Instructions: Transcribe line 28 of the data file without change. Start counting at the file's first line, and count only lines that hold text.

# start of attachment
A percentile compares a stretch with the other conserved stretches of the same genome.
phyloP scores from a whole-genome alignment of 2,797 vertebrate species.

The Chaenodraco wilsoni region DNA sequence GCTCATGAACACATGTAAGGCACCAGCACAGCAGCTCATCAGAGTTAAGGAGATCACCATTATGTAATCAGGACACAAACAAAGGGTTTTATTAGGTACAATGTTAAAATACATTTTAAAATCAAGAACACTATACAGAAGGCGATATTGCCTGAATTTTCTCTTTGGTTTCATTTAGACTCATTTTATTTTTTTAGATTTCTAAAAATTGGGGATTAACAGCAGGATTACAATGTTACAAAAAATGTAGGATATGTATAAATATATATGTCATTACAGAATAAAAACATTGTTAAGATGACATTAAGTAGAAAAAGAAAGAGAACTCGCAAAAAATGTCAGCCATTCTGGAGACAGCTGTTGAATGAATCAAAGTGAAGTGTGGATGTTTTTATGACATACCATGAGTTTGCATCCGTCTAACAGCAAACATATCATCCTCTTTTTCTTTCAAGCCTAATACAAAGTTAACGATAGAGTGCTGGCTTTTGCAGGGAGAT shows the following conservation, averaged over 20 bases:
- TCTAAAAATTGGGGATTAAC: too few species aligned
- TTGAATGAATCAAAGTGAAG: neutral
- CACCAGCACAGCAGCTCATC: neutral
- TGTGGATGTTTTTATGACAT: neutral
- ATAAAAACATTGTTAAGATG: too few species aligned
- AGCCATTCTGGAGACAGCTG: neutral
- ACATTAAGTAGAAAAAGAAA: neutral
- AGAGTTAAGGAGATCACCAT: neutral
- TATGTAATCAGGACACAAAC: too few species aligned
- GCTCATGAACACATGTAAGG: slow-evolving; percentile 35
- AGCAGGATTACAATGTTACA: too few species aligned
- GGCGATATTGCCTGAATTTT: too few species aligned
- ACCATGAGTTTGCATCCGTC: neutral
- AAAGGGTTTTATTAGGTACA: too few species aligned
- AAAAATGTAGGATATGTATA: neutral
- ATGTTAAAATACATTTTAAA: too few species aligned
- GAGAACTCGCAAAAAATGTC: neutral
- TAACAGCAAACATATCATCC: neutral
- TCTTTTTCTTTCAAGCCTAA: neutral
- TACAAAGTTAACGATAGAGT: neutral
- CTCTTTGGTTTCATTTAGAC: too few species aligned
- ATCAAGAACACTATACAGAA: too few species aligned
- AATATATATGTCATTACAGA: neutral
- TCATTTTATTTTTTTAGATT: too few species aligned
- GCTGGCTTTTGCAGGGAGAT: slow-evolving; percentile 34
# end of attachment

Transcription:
- GCTGGCTTTTGCAGGGAGAT: slow-evolving; percentile 34